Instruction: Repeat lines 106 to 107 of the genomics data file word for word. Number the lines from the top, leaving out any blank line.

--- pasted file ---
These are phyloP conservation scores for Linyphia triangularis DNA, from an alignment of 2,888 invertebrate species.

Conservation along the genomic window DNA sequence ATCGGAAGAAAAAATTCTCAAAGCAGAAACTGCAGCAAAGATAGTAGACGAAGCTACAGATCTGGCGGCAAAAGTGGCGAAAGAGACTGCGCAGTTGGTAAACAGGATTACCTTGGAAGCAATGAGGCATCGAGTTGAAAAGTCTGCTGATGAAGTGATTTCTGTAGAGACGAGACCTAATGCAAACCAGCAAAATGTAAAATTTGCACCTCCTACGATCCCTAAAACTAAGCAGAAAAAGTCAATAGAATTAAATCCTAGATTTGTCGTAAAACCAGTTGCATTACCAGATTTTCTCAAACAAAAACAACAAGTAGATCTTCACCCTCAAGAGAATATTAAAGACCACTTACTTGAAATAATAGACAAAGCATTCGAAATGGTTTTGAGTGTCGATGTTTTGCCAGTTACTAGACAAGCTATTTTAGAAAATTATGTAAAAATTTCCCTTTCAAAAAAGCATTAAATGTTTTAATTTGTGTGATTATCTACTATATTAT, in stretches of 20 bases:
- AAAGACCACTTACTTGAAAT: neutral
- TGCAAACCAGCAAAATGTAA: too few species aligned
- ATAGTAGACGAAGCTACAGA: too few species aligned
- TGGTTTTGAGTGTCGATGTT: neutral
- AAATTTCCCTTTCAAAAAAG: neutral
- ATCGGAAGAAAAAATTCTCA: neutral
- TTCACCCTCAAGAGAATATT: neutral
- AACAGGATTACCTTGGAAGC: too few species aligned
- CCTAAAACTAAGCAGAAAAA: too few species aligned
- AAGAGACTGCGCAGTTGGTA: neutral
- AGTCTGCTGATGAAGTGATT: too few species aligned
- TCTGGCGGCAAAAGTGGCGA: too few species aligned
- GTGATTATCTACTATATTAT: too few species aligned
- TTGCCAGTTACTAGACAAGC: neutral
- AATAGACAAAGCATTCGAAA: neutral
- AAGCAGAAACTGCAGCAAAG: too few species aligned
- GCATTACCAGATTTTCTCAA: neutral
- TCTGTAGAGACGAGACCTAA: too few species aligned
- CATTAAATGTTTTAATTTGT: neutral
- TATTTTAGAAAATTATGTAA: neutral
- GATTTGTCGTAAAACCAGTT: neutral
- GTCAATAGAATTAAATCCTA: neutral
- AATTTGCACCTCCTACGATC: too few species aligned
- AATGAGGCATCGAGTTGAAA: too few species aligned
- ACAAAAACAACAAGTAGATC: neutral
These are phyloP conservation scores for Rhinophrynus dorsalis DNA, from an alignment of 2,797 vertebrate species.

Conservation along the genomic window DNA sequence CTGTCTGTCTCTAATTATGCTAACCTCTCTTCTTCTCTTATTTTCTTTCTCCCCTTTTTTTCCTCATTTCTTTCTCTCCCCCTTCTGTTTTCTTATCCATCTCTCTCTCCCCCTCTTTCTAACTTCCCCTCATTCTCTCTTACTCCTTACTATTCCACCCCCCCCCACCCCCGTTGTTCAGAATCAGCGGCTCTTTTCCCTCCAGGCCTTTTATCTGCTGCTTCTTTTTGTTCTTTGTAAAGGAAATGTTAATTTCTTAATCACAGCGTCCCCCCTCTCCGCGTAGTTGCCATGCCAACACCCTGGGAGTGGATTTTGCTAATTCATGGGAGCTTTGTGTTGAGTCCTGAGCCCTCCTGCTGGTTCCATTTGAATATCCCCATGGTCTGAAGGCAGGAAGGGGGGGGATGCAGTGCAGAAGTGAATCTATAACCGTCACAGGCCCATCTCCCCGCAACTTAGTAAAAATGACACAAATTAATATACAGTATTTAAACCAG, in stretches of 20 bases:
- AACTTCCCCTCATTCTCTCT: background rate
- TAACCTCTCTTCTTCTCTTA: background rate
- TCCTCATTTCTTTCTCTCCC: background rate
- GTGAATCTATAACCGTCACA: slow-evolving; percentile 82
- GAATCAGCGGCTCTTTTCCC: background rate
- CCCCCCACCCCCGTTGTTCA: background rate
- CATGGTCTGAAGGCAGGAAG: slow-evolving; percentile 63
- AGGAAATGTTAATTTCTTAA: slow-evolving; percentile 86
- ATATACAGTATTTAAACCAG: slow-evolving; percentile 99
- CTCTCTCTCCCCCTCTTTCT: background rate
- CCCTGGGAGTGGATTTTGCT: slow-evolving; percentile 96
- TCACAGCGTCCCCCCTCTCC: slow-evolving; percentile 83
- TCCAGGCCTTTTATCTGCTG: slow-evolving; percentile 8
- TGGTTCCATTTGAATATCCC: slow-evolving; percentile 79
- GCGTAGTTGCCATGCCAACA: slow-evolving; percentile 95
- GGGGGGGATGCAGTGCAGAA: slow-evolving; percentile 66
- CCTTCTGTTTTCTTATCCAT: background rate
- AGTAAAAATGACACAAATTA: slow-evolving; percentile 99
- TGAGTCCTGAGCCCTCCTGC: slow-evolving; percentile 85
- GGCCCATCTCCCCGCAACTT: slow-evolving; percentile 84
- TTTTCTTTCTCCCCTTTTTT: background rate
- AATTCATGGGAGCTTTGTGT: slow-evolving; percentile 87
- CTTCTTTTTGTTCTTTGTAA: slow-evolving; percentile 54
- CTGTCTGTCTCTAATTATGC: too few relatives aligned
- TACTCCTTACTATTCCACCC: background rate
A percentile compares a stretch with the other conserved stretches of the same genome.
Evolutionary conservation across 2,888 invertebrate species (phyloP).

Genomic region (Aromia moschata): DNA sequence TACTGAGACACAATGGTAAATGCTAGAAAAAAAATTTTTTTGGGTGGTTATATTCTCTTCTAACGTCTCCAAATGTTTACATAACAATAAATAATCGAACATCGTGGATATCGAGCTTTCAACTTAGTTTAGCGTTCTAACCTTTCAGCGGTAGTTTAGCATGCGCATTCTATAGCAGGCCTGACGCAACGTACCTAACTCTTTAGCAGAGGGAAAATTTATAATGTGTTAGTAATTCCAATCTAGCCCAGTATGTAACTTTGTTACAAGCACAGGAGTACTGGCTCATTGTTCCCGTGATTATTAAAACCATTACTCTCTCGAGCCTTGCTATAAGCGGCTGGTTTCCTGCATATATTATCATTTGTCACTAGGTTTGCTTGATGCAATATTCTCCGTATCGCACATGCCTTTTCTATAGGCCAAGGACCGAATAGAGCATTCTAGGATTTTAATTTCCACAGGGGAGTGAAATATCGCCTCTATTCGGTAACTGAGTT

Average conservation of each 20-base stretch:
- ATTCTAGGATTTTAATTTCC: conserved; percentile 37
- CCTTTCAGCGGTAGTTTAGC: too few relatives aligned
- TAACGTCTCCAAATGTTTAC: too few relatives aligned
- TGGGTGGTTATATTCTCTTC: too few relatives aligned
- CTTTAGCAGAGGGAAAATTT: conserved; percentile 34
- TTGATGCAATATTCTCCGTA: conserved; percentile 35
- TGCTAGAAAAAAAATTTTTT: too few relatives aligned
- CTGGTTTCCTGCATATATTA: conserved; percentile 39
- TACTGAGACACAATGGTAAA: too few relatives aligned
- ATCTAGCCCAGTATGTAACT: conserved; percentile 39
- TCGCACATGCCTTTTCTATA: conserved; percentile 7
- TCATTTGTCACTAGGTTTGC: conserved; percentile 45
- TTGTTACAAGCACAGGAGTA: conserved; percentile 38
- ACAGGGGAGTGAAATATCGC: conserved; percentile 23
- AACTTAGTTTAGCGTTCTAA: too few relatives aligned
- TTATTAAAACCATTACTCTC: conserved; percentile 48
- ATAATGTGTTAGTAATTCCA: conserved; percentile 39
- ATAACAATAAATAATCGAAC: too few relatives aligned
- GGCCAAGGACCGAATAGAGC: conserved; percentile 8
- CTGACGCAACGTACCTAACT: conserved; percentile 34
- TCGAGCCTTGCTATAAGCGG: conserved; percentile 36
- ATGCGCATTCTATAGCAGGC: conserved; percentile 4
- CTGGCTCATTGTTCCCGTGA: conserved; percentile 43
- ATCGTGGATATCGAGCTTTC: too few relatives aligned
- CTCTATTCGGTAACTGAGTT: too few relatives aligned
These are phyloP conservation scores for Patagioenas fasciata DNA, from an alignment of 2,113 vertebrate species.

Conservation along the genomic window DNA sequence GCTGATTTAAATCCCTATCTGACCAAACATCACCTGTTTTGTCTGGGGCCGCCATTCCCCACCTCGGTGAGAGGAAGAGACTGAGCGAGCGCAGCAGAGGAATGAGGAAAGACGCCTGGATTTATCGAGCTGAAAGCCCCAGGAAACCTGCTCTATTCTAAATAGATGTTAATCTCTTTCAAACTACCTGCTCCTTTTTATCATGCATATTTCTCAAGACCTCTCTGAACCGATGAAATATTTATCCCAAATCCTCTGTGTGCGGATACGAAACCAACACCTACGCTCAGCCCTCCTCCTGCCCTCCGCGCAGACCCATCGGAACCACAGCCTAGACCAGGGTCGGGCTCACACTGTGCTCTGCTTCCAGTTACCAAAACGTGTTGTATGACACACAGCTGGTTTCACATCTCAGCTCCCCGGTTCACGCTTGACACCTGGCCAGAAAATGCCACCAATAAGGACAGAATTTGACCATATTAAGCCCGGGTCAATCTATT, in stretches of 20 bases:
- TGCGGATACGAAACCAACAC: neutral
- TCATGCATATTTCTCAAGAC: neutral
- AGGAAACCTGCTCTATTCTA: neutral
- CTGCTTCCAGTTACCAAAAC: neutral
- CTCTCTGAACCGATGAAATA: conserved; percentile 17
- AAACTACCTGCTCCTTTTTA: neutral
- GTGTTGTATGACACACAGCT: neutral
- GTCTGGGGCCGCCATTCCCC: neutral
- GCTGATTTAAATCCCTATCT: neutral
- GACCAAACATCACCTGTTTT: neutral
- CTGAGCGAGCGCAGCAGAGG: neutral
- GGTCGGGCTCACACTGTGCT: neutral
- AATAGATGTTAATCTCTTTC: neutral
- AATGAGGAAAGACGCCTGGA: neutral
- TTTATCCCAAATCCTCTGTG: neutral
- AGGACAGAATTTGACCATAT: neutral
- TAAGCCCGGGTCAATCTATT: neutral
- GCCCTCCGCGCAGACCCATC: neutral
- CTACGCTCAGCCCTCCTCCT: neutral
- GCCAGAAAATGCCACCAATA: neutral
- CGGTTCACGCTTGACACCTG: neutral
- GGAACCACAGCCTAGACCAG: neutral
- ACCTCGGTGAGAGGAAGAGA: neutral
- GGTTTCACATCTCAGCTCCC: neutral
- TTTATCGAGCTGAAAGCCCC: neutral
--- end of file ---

- CGGTTCACGCTTGACACCTG: neutral
- GGAACCACAGCCTAGACCAG: neutral